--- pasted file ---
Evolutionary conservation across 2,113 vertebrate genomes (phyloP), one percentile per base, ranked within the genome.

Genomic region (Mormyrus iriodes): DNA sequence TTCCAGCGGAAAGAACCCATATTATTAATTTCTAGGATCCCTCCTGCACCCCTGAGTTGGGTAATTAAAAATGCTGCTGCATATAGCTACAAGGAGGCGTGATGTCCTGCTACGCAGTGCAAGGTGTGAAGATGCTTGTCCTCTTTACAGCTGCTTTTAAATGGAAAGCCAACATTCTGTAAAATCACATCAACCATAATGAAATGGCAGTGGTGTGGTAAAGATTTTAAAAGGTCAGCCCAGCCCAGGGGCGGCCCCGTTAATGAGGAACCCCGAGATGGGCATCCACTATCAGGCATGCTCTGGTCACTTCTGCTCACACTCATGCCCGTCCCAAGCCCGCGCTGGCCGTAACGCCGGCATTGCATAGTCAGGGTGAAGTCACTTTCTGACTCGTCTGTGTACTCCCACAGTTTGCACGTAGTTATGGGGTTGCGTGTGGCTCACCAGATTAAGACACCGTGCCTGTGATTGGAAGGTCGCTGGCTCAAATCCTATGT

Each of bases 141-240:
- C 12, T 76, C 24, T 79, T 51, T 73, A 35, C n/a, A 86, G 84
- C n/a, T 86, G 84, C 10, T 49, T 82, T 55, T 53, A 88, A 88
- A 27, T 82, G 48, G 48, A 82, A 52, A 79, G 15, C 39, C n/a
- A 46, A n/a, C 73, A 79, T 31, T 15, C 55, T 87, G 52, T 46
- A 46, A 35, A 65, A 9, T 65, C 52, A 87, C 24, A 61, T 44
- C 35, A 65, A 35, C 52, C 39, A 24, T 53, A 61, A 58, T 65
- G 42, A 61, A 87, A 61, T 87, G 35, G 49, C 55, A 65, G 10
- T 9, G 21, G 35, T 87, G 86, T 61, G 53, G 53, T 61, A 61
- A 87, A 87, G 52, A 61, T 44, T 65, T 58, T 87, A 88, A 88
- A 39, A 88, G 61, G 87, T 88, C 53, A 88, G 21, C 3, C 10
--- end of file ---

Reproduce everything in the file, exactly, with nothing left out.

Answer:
Evolutionary conservation across 2,113 vertebrate genomes (phyloP), one percentile per base, ranked within the genome.

Genomic region (Mormyrus iriodes): DNA sequence TTCCAGCGGAAAGAACCCATATTATTAATTTCTAGGATCCCTCCTGCACCCCTGAGTTGGGTAATTAAAAATGCTGCTGCATATAGCTACAAGGAGGCGTGATGTCCTGCTACGCAGTGCAAGGTGTGAAGATGCTTGTCCTCTTTACAGCTGCTTTTAAATGGAAAGCCAACATTCTGTAAAATCACATCAACCATAATGAAATGGCAGTGGTGTGGTAAAGATTTTAAAAGGTCAGCCCAGCCCAGGGGCGGCCCCGTTAATGAGGAACCCCGAGATGGGCATCCACTATCAGGCATGCTCTGGTCACTTCTGCTCACACTCATGCCCGTCCCAAGCCCGCGCTGGCCGTAACGCCGGCATTGCATAGTCAGGGTGAAGTCACTTTCTGACTCGTCTGTGTACTCCCACAGTTTGCACGTAGTTATGGGGTTGCGTGTGGCTCACCAGATTAAGACACCGTGCCTGTGATTGGAAGGTCGCTGGCTCAAATCCTATGT

Each of bases 141-240:
- C 12, T 76, C 24, T 79, T 51, T 73, A 35, C n/a, A 86, G 84
- C n/a, T 86, G 84, C 10, T 49, T 82, T 55, T 53, A 88, A 88
- A 27, T 82, G 48, G 48, A 82, A 52, A 79, G 15, C 39, C n/a
- A 46, A n/a, C 73, A 79, T 31, T 15, C 55, T 87, G 52, T 46
- A 46, A 35, A 65, A 9, T 65, C 52, A 87, C 24, A 61, T 44
- C 35, A 65, A 35, C 52, C 39, A 24, T 53, A 61, A 58, T 65
- G 42, A 61, A 87, A 61, T 87, G 35, G 49, C 55, A 65, G 10
- T 9, G 21, G 35, T 87, G 86, T 61, G 53, G 53, T 61, A 61
- A 87, A 87, G 52, A 61, T 44, T 65, T 58, T 87, A 88, A 88
- A 39, A 88, G 61, G 87, T 88, C 53, A 88, G 21, C 3, C 10